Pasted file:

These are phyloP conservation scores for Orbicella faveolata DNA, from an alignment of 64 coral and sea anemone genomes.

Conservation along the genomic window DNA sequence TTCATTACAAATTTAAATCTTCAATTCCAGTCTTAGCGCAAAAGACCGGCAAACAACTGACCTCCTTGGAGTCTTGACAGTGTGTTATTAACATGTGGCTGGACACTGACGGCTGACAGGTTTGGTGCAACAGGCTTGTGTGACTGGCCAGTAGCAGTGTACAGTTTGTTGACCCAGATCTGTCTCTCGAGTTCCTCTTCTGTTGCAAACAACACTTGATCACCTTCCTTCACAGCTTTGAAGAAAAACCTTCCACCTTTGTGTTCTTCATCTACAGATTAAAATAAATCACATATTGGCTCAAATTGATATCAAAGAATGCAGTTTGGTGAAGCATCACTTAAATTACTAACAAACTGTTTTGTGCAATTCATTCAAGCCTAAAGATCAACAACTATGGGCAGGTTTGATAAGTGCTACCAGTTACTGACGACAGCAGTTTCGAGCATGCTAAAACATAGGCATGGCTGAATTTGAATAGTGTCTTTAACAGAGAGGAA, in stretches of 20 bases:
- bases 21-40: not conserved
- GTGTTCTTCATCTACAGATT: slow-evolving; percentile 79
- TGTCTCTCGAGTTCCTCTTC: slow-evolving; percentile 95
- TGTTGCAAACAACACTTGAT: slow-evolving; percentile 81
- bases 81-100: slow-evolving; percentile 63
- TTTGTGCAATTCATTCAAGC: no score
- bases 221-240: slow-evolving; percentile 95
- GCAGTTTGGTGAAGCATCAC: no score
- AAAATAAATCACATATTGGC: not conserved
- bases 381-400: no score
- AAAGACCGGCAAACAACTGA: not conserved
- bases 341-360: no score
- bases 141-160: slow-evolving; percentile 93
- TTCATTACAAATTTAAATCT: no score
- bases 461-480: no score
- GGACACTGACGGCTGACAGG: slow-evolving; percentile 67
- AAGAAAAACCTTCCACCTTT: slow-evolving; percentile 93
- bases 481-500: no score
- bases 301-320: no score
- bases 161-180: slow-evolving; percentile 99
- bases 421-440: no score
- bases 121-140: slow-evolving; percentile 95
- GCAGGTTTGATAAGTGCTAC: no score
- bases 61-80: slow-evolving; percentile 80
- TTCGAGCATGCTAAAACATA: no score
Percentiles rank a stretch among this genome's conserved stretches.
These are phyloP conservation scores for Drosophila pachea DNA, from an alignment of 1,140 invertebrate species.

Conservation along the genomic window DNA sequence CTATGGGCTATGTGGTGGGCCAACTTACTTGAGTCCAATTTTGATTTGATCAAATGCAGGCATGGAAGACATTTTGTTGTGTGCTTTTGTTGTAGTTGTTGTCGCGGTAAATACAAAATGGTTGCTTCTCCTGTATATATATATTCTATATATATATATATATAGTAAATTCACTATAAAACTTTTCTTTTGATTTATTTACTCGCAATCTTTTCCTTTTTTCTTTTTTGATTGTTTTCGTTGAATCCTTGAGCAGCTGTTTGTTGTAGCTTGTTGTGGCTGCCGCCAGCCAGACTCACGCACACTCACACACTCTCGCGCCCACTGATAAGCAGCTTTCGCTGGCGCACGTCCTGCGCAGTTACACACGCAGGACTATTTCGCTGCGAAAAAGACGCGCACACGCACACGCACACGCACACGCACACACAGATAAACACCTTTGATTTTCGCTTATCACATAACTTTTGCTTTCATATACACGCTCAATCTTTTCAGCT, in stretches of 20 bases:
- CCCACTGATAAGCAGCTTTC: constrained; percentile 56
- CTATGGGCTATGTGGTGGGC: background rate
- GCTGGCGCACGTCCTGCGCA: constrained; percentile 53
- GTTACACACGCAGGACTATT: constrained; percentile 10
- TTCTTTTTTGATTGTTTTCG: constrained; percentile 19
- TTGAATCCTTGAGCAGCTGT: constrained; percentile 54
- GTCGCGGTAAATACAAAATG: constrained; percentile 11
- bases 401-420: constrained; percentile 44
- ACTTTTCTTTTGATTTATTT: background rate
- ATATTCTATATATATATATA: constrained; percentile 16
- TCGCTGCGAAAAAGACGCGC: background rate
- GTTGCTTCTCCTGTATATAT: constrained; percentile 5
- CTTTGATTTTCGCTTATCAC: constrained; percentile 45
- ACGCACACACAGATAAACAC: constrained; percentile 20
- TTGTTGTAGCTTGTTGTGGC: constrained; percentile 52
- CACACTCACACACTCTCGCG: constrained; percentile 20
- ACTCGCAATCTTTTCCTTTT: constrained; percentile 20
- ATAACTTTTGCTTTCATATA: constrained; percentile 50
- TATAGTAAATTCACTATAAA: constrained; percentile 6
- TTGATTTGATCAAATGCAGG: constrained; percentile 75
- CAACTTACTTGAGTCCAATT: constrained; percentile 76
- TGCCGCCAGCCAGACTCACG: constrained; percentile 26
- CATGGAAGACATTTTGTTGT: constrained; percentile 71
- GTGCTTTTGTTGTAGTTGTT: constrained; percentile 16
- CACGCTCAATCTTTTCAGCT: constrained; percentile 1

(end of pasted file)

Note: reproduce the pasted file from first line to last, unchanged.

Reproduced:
These are phyloP conservation scores for Orbicella faveolata DNA, from an alignment of 64 coral and sea anemone genomes.

Conservation along the genomic window DNA sequence TTCATTACAAATTTAAATCTTCAATTCCAGTCTTAGCGCAAAAGACCGGCAAACAACTGACCTCCTTGGAGTCTTGACAGTGTGTTATTAACATGTGGCTGGACACTGACGGCTGACAGGTTTGGTGCAACAGGCTTGTGTGACTGGCCAGTAGCAGTGTACAGTTTGTTGACCCAGATCTGTCTCTCGAGTTCCTCTTCTGTTGCAAACAACACTTGATCACCTTCCTTCACAGCTTTGAAGAAAAACCTTCCACCTTTGTGTTCTTCATCTACAGATTAAAATAAATCACATATTGGCTCAAATTGATATCAAAGAATGCAGTTTGGTGAAGCATCACTTAAATTACTAACAAACTGTTTTGTGCAATTCATTCAAGCCTAAAGATCAACAACTATGGGCAGGTTTGATAAGTGCTACCAGTTACTGACGACAGCAGTTTCGAGCATGCTAAAACATAGGCATGGCTGAATTTGAATAGTGTCTTTAACAGAGAGGAA, in stretches of 20 bases:
- bases 21-40: not conserved
- GTGTTCTTCATCTACAGATT: slow-evolving; percentile 79
- TGTCTCTCGAGTTCCTCTTC: slow-evolving; percentile 95
- TGTTGCAAACAACACTTGAT: slow-evolving; percentile 81
- bases 81-100: slow-evolving; percentile 63
- TTTGTGCAATTCATTCAAGC: no score
- bases 221-240: slow-evolving; percentile 95
- GCAGTTTGGTGAAGCATCAC: no score
- AAAATAAATCACATATTGGC: not conserved
- bases 381-400: no score
- AAAGACCGGCAAACAACTGA: not conserved
- bases 341-360: no score
- bases 141-160: slow-evolving; percentile 93
- TTCATTACAAATTTAAATCT: no score
- bases 461-480: no score
- GGACACTGACGGCTGACAGG: slow-evolving; percentile 67
- AAGAAAAACCTTCCACCTTT: slow-evolving; percentile 93
- bases 481-500: no score
- bases 301-320: no score
- bases 161-180: slow-evolving; percentile 99
- bases 421-440: no score
- bases 121-140: slow-evolving; percentile 95
- GCAGGTTTGATAAGTGCTAC: no score
- bases 61-80: slow-evolving; percentile 80
- TTCGAGCATGCTAAAACATA: no score
Percentiles rank a stretch among this genome's conserved stretches.
These are phyloP conservation scores for Drosophila pachea DNA, from an alignment of 1,140 invertebrate species.

Conservation along the genomic window DNA sequence CTATGGGCTATGTGGTGGGCCAACTTACTTGAGTCCAATTTTGATTTGATCAAATGCAGGCATGGAAGACATTTTGTTGTGTGCTTTTGTTGTAGTTGTTGTCGCGGTAAATACAAAATGGTTGCTTCTCCTGTATATATATATTCTATATATATATATATATAGTAAATTCACTATAAAACTTTTCTTTTGATTTATTTACTCGCAATCTTTTCCTTTTTTCTTTTTTGATTGTTTTCGTTGAATCCTTGAGCAGCTGTTTGTTGTAGCTTGTTGTGGCTGCCGCCAGCCAGACTCACGCACACTCACACACTCTCGCGCCCACTGATAAGCAGCTTTCGCTGGCGCACGTCCTGCGCAGTTACACACGCAGGACTATTTCGCTGCGAAAAAGACGCGCACACGCACACGCACACGCACACGCACACACAGATAAACACCTTTGATTTTCGCTTATCACATAACTTTTGCTTTCATATACACGCTCAATCTTTTCAGCT, in stretches of 20 bases:
- CCCACTGATAAGCAGCTTTC: constrained; percentile 56
- CTATGGGCTATGTGGTGGGC: background rate
- GCTGGCGCACGTCCTGCGCA: constrained; percentile 53
- GTTACACACGCAGGACTATT: constrained; percentile 10
- TTCTTTTTTGATTGTTTTCG: constrained; percentile 19
- TTGAATCCTTGAGCAGCTGT: constrained; percentile 54
- GTCGCGGTAAATACAAAATG: constrained; percentile 11
- bases 401-420: constrained; percentile 44
- ACTTTTCTTTTGATTTATTT: background rate
- ATATTCTATATATATATATA: constrained; percentile 16
- TCGCTGCGAAAAAGACGCGC: background rate
- GTTGCTTCTCCTGTATATAT: constrained; percentile 5
- CTTTGATTTTCGCTTATCAC: constrained; percentile 45
- ACGCACACACAGATAAACAC: constrained; percentile 20
- TTGTTGTAGCTTGTTGTGGC: constrained; percentile 52
- CACACTCACACACTCTCGCG: constrained; percentile 20
- ACTCGCAATCTTTTCCTTTT: constrained; percentile 20
- ATAACTTTTGCTTTCATATA: constrained; percentile 50
- TATAGTAAATTCACTATAAA: constrained; percentile 6
- TTGATTTGATCAAATGCAGG: constrained; percentile 75
- CAACTTACTTGAGTCCAATT: constrained; percentile 76
- TGCCGCCAGCCAGACTCACG: constrained; percentile 26
- CATGGAAGACATTTTGTTGT: constrained; percentile 71
- GTGCTTTTGTTGTAGTTGTT: constrained; percentile 16
- CACGCTCAATCTTTTCAGCT: constrained; percentile 1